While in Savannah, don’t miss the opportunity to see a show at the historic Savannah Theatre. Built in 1818, it is the oldest continuously operating theatre in the country. After the show, head to the Artillery Bar, located in the same building. The Artillery Bar was once the site of Georgia Hussar’s armory and still features its unique and original terracotta façade.

For a deeper dive into history, visit the Fort Pulaski National Monument. This fort offers guided tours, a military museum, and hiking trails with informational markers. Don’t forget to explore the Governor’s Palace Garden and Grounds, where you can gain insight into how the colonists lived and worked as a community. The Level 2 Certified Arboretum on the grounds features a variety of 18th-century trees, flowers, and woody shrubs.

If you’re visiting Savannah in October, be sure to attend the annual Jack O’Lantern Spectacular. This event features thousands of intricately carved pumpkins and is a sight to behold.

Williamsburg, Virginia

Williamsburg, Virginia, is often referred to as the world’s largest living history museum. With its 301 acres of iconic sites, working tradespeople, historic taverns, and two world-class art museums, Williamsburg offers a unique opportunity to step back in time. The Historic Area of Williamsburg contains 89 18th-century buildings, including the bustling Market Square, which is a hub of colonial activity and shopping opportunities.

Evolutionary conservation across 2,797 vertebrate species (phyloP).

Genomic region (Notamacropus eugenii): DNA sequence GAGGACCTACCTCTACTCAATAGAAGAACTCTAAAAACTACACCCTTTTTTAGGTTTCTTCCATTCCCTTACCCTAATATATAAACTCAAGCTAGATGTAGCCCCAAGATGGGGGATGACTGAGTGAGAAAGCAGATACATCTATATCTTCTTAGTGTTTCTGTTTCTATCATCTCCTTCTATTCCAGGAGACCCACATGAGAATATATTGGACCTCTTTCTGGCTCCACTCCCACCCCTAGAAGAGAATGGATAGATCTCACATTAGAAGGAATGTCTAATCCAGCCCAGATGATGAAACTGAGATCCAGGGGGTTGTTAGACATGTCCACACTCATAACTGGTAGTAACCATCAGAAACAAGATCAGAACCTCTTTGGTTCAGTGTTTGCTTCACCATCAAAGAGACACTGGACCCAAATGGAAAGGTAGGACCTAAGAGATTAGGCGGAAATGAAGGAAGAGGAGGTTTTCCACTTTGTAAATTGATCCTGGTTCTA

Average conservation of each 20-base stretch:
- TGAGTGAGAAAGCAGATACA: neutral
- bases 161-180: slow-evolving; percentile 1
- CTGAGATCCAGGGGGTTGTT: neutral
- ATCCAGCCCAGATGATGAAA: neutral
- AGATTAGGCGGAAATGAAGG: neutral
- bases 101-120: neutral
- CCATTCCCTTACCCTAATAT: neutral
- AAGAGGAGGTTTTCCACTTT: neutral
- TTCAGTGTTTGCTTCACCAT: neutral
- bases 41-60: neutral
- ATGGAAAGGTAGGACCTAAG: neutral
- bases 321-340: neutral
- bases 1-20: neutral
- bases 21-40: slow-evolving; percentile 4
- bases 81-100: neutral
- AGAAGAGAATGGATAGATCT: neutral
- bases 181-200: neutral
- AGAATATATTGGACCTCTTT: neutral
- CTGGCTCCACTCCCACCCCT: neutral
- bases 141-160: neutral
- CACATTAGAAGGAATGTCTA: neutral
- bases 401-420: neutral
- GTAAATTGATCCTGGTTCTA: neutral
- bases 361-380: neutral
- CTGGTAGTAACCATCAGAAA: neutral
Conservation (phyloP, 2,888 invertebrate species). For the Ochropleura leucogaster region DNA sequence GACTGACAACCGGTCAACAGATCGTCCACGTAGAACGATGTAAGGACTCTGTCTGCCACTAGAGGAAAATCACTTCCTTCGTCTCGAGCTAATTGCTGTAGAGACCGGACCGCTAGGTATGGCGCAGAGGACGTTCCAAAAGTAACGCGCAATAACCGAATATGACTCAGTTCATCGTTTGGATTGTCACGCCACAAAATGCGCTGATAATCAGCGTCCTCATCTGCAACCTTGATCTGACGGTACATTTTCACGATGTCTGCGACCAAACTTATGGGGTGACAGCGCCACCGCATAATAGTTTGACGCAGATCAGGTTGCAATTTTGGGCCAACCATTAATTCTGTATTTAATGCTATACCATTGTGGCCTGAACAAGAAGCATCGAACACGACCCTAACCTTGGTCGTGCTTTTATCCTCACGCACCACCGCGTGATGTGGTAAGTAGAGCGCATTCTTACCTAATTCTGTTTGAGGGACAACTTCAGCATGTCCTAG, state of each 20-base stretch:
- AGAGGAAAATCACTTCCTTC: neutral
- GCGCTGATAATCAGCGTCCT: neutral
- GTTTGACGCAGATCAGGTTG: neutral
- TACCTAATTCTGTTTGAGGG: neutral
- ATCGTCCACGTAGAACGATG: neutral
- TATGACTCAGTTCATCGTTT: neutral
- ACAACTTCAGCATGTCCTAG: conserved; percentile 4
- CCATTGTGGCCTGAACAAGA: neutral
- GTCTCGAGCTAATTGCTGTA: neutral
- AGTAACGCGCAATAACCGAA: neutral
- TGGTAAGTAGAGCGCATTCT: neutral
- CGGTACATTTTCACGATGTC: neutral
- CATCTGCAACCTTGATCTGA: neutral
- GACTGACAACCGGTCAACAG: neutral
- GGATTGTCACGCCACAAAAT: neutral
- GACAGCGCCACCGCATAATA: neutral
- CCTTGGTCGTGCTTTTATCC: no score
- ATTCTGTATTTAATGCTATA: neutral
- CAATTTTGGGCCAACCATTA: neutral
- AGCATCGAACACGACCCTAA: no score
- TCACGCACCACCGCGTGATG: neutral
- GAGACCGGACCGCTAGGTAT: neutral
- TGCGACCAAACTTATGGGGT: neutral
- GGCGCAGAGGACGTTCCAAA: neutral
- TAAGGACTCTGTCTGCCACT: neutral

Take a leisurely carriage ride through the town and immerse yourself in the sights, sounds, and smells of colonial life. If you want to explore even further, visit the Jamestown Settlement, where you can see where the first settlers made their home. This site includes re-creations of a 1610-1614 fort and replicas of three ships that sailed from England to Virginia in 1607.

Nature lovers will appreciate the Governor’s Palace Garden and Grounds, which provide a glimpse into how the colonists lived and worked as a community. The Level 2 Certified Arboretum on the grounds features a variety of 18th-century trees, flowers, and woody shrubs.

For history buffs, Williamsburg offers a unique opportunity to witness the Yorktown Day celebrations in October. Yorktown Day commemorates the 1781 siege that was one of the most important victories in the Revolutionary War. The day features a patriotic parade down Main Street, complete with a fife and drum performance.

In conclusion, the South is home to a plethora of old historical towns that offer a wealth of attractions for visitors. From Alexandria, Virginia, with its rich ties to the nation’s first president, to Williamsburg, Virginia, the world’s largest living history museum, these towns provide a unique opportunity to step back in time and learn about different eras of American history. Whether you’re interested in the Civil Rights Era in Birmingham, Alabama, or the birth of blues and rock and roll in Memphis, Tennessee, there is something for everyone in these old historical towns. Plan your next vacation and embark on a fun and educational adventure that the whole family will enjoy.

Share on Social Media